DAVAO CITY (MindaNews/09 March) – At least 79 suspected members and supporters of Rajah Muda Agbimuddin Kiram in Sabah, Malaysia have been detained for investigation under the Security Offences (Special Measures) Act 2012’ [SOSMA] as operations to flush out Kiram’s group entered its fourth day Friday.
On Saturday, Malaysian media reported the killing of a “Sulu gunman” who allegedly attempted to slip through a tight security cordon at Kampung Tanjung Batu, bringing to 61, according to Malaysian authorities, the number of dead since violence broke out on March 1: eight Malaysian policemen and 53 allegedly from Kiram’s side.
The state-owned news agency, Bernama on Friday reported the detention of 79 persons “believed to be involved in the intrusion” in Lahad Datu.
The News Straits Times on the other hand reported police detained “over 50 people including women believed to be linked to the terrorists in Sabah.”
The report, datelined Lahad Datu, did not indicate how many women were detained.
It quoted Inspector-General of Police Tan Sri Ismail Omar as saying the suspects “were picked up from all over Sabah and not just within the confines of the Sabah Security Area covering Kudat, Tawau,Kunak, Sandakan and here.”
Omar said the detainees “were believed to be collaborating with the terrorists and detained for investigation” under SOSMA.
Kiram, younger brother of the Taguig City-based Sultan Jamalul Kiram III, sailed with some 200 men to Lahad Datu from Sulu and Tawi-tawi on the second week of February, purportedly to assert their claim over Sabah. Kiram’s group holed up in Lahad Datu.
Kiram’s group was dubbed “terrorist” by Tan Sri Khalid Abu Bakar, Deputy Inspector-General of Police, on March 5, the day Malaysia launched aerial and ground attacks against them under “Ops Daulat.”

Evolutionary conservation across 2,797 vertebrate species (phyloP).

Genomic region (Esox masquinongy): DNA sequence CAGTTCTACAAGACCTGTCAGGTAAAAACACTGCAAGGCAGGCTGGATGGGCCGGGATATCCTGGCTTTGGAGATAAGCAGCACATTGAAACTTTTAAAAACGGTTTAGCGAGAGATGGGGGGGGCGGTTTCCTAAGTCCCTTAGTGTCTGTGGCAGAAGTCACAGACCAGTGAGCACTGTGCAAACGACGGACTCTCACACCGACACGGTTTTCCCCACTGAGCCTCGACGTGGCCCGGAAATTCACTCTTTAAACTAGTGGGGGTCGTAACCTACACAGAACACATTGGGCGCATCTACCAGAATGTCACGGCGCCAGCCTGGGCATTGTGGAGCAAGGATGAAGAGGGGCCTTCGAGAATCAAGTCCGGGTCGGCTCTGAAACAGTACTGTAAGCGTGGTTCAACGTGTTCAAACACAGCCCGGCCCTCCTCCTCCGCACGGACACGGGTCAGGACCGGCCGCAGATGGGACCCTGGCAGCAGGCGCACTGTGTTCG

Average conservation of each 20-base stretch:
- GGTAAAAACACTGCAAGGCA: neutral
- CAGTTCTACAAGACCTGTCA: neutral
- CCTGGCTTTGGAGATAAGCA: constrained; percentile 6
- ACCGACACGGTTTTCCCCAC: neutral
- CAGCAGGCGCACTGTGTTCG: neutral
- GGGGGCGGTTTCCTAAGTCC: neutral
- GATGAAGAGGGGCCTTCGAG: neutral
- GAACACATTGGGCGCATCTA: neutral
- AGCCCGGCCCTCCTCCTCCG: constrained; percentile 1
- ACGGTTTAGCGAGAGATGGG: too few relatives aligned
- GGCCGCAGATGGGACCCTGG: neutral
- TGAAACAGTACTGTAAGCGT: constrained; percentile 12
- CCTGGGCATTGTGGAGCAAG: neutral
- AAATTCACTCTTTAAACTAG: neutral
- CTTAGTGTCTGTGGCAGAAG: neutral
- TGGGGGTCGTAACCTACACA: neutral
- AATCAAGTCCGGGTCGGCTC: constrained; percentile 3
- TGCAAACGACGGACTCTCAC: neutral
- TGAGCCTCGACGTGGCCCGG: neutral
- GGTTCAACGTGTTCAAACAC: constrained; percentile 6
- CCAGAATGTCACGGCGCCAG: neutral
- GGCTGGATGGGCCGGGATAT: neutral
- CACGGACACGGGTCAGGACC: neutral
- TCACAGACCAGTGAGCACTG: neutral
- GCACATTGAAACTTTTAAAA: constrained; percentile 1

“The Sulu gunmen do not belong to any government, thus their actions are not considered as an invasion by a foreign country” and the action of the gunmen were “hostile acts of armed terrorists,” The Star Online quoted Khalid as saying.
Bernama quoted Sabah Police Commissioner Datuk Hamza Taib as saying on Friday that the 79 detainees were arrested in in Kampung Tanduo, Lahad Datu and Semporna and investigations are ongoing “and through them, we have had many successes in the ‘Ops Daulat’ offensive against the intruders.”
“Daulat” in Bahasa Malaysia literally means “Hail to the King” or “Long live the king.” Figuratively it means “upholding sovereignty.”
Invoking the need to “safeguard the dignity and sovereignty of the nation as demanded by the rakyat (people),” Malaysian Prime Minister Datuk Seri Najib Tun Razak announced morning of March 5 that aerial and ground attacks had been launched to flush out the “intruders” from Lahad Datu.
Presidential spokesperson Edwin Lacierda on Friday told Malacanang reporters that the Department of Foreign Affairs (DFA) had requested from the Malaysian government “that the Philippine team in Lahad Datu be given full access to our people under detention.”
“As we know, there are about 10 Filipinos under detention. DFA trusts that these Filipinos be given humane treatment,” he said.
As early as March 1, the DFA had asked Malaysia in a note verbale handed over to the Malaysian Ambassdor in Manila for a “full briefing” on the operations that were conducted by the Malaysian forces in Lahad Datu as well as “full access” to Kiram’s group in Lahad Datu, “to afford medical treatment to the wounded and to provide consular assistance to the rest of the group.”
The same appeal was reiterated by Foreign Affairs Secretary Alberto del Rosario when he met with the Malaysian ministers of Foreign Affairs and Defense in Kuala Lumpur the early hours of March 5.